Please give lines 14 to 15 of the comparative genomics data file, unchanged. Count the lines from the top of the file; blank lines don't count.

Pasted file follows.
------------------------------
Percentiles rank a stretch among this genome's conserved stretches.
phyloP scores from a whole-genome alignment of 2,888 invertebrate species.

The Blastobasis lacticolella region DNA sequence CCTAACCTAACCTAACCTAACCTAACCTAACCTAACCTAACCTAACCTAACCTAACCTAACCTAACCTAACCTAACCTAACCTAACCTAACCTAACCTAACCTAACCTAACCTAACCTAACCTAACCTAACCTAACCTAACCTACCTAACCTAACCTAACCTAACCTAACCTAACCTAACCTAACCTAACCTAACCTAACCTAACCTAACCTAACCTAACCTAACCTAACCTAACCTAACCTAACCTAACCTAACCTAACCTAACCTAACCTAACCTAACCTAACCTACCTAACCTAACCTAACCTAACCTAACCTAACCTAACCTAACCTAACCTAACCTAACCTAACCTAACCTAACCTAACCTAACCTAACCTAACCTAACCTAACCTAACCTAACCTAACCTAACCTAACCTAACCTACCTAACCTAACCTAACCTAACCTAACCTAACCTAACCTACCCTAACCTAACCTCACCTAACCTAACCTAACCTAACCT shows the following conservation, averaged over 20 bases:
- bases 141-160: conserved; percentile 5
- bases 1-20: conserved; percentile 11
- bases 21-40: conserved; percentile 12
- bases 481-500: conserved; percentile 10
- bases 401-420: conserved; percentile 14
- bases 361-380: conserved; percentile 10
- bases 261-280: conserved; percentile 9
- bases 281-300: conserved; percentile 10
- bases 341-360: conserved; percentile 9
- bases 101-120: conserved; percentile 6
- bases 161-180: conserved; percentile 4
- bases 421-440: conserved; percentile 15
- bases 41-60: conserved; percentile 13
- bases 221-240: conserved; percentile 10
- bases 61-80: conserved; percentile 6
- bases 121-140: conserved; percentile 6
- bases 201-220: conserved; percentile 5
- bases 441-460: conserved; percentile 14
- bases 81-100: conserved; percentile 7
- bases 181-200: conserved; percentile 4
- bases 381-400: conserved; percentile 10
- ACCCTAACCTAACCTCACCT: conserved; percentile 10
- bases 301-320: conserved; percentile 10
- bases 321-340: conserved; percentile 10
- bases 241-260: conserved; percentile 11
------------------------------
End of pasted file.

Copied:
- bases 161-180: conserved; percentile 4
- bases 421-440: conserved; percentile 15